King's CupHeroesRing of FireKings
Varies by legal jurisdiction
1 Deck of Standard playing cards
Never Have I Ever, Flip cup, Pyramid (drinking game)
Circle of Death (also known as Kings, king's cup, donut, jug, oval of fire, or ring of fire) is a drinking game that uses playing cards. The player must drink and dispense drinks based on cards drawn. Each card has a rule that is predetermined before the game starts. Many houses have their own variation of rules.
Setup and common rules
In this game, players perform actions associated with each card. Sometimes, rules on the cards "reveal interesting things about the participants".
Usually, cards are shuffled and dealt into a circle around either an empty cup or a full can of beer (or a shot/cup of spirits or wine). Each player takes turn drawing cards, and the players must participate in the instructions corresponding to the drawn card.
This game is highly open ended and all of the cards can signify any mini-game, the rules and the card assignments are normally confirmed at the start of the game. Depending on house rules, the game either ends when the last rule card has been pulled, or when the king's cup has been consumed; or when the cards are placed on top of the king's cup the game is over when the cards fall off, the one that knocked them off must consume the king's cup.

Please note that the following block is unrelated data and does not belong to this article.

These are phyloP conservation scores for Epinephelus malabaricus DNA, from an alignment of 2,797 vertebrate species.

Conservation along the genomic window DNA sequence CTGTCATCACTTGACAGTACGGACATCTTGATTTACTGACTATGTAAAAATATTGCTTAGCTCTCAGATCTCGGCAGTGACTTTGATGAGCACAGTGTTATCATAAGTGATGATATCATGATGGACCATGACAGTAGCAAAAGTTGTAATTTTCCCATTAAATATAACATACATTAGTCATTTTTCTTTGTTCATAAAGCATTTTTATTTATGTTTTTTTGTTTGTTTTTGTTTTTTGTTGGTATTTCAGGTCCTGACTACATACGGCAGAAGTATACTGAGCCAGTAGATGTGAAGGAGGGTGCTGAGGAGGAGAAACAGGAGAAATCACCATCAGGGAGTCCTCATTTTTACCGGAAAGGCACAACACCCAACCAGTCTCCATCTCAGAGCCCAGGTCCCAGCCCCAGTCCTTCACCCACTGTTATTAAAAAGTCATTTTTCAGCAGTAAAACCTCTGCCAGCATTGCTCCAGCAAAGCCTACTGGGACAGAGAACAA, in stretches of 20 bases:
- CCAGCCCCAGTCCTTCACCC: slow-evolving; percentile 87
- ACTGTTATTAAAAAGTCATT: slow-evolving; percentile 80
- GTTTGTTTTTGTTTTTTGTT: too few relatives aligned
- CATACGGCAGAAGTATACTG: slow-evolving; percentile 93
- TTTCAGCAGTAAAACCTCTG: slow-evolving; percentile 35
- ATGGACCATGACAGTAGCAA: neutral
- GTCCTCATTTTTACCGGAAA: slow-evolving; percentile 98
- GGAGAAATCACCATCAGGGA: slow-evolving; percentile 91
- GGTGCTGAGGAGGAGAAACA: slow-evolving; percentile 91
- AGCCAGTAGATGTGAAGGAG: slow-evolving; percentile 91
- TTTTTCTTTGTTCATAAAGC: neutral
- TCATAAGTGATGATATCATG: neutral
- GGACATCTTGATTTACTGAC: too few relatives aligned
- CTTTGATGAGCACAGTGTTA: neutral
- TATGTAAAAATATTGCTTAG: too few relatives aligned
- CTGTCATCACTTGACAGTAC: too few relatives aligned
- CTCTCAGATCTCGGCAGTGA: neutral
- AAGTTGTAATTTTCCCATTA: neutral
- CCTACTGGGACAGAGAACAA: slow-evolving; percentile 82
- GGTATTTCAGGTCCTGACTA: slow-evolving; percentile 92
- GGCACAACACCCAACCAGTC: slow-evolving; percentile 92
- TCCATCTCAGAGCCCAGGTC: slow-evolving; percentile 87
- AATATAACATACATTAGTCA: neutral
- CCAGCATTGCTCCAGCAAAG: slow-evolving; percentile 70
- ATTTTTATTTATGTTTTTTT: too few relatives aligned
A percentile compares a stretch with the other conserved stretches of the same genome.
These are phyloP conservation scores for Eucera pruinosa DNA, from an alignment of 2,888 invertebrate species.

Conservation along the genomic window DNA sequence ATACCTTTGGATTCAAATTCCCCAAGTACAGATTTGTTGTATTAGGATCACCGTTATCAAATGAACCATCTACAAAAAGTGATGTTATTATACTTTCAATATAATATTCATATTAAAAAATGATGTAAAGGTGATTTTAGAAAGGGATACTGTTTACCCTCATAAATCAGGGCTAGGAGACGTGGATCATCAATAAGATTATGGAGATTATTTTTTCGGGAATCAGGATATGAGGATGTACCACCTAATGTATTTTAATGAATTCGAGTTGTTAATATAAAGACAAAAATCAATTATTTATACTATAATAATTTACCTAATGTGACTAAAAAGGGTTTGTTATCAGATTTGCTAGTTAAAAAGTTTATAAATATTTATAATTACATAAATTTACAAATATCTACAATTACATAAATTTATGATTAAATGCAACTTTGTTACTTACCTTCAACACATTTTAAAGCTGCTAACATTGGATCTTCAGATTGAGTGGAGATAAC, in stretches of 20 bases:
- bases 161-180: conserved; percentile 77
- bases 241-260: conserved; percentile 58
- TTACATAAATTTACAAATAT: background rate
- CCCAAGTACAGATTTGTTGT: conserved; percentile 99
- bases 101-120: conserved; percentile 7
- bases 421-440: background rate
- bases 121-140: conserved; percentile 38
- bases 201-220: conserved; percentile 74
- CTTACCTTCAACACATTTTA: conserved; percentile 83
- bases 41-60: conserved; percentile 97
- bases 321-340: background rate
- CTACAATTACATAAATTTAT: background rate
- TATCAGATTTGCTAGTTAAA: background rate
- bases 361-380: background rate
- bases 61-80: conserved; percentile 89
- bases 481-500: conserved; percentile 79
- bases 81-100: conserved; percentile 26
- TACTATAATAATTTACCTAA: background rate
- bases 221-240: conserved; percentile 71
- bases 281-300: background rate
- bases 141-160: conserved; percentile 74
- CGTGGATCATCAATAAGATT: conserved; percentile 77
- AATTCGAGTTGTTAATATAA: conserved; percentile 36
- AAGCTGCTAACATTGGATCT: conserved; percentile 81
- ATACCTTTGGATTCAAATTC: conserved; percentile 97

It is also common for the players to make up and agree on a set of rules every time the game is played.
Variations and other rules
Like almost all other drinking games, Kings has endless variations of rules, and individual drinking groups usually have their own set of card effects. There will be similar rules, but there will most likely always be some that some players have never encountered before. Some games specify that playing a certain card allows that player to make up a new rule which lasts for the remainder of the game.
A major variation in the US, UK, Ireland, Australia, New Zealand, South Africa or Canada is that the contents of the King's Cup are drunk by the player who breaks the circle of cards (known as the Ring of Fire in the UK).
A popular variation in Australia is the Smoko or Toilet Card replacing Give Two Take Two. In this version, a player needs to possess a Smoko Card to leave the table to smoke or use the toilet. A player can have multiple copies of the card and they can be traded, typically under conditions such as; the recipient must refill drinks on demand, crawl for the rest of the game, talk in a funny voice, etc.